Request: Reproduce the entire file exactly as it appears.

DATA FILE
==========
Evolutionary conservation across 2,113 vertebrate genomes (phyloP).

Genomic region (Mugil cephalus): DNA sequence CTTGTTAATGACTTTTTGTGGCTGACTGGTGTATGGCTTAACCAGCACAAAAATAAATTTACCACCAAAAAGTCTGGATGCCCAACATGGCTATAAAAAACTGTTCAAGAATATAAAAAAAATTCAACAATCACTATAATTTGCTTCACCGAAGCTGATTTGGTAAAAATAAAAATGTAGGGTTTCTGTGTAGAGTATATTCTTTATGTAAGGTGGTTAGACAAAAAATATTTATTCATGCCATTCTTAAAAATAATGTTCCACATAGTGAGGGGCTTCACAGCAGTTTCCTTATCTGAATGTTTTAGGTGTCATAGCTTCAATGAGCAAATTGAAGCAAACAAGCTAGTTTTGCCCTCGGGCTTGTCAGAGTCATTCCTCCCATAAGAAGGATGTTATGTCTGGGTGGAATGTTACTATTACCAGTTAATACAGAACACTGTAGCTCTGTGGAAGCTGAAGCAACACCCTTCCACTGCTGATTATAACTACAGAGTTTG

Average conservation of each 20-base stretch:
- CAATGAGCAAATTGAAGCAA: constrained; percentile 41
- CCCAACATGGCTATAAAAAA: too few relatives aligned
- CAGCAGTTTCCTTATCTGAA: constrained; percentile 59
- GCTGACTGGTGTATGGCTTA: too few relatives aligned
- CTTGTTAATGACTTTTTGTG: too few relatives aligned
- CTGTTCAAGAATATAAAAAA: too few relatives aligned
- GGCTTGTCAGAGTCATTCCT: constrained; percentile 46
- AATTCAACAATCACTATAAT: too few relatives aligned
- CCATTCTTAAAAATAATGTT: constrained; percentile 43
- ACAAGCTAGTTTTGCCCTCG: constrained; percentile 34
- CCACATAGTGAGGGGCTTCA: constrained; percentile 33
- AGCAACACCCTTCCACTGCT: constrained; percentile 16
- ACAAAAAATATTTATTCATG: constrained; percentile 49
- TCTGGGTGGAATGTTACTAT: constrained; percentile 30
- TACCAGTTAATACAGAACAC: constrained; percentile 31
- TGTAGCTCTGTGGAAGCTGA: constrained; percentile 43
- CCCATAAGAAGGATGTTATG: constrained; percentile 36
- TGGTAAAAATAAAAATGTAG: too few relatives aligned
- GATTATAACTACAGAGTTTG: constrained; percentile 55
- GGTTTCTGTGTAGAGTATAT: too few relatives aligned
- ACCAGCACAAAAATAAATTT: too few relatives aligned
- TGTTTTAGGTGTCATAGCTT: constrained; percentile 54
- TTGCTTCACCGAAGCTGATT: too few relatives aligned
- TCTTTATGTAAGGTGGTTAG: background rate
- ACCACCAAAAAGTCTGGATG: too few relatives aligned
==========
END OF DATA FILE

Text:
Evolutionary conservation across 2,113 vertebrate genomes (phyloP).

Genomic region (Mugil cephalus): DNA sequence CTTGTTAATGACTTTTTGTGGCTGACTGGTGTATGGCTTAACCAGCACAAAAATAAATTTACCACCAAAAAGTCTGGATGCCCAACATGGCTATAAAAAACTGTTCAAGAATATAAAAAAAATTCAACAATCACTATAATTTGCTTCACCGAAGCTGATTTGGTAAAAATAAAAATGTAGGGTTTCTGTGTAGAGTATATTCTTTATGTAAGGTGGTTAGACAAAAAATATTTATTCATGCCATTCTTAAAAATAATGTTCCACATAGTGAGGGGCTTCACAGCAGTTTCCTTATCTGAATGTTTTAGGTGTCATAGCTTCAATGAGCAAATTGAAGCAAACAAGCTAGTTTTGCCCTCGGGCTTGTCAGAGTCATTCCTCCCATAAGAAGGATGTTATGTCTGGGTGGAATGTTACTATTACCAGTTAATACAGAACACTGTAGCTCTGTGGAAGCTGAAGCAACACCCTTCCACTGCTGATTATAACTACAGAGTTTG

Average conservation of each 20-base stretch:
- CAATGAGCAAATTGAAGCAA: constrained; percentile 41
- CCCAACATGGCTATAAAAAA: too few relatives aligned
- CAGCAGTTTCCTTATCTGAA: constrained; percentile 59
- GCTGACTGGTGTATGGCTTA: too few relatives aligned
- CTTGTTAATGACTTTTTGTG: too few relatives aligned
- CTGTTCAAGAATATAAAAAA: too few relatives aligned
- GGCTTGTCAGAGTCATTCCT: constrained; percentile 46
- AATTCAACAATCACTATAAT: too few relatives aligned
- CCATTCTTAAAAATAATGTT: constrained; percentile 43
- ACAAGCTAGTTTTGCCCTCG: constrained; percentile 34
- CCACATAGTGAGGGGCTTCA: constrained; percentile 33
- AGCAACACCCTTCCACTGCT: constrained; percentile 16
- ACAAAAAATATTTATTCATG: constrained; percentile 49
- TCTGGGTGGAATGTTACTAT: constrained; percentile 30
- TACCAGTTAATACAGAACAC: constrained; percentile 31
- TGTAGCTCTGTGGAAGCTGA: constrained; percentile 43
- CCCATAAGAAGGATGTTATG: constrained; percentile 36
- TGGTAAAAATAAAAATGTAG: too few relatives aligned
- GATTATAACTACAGAGTTTG: constrained; percentile 55
- GGTTTCTGTGTAGAGTATAT: too few relatives aligned
- ACCAGCACAAAAATAAATTT: too few relatives aligned
- TGTTTTAGGTGTCATAGCTT: constrained; percentile 54
- TTGCTTCACCGAAGCTGATT: too few relatives aligned
- TCTTTATGTAAGGTGGTTAG: background rate
- ACCACCAAAAAGTCTGGATG: too few relatives aligned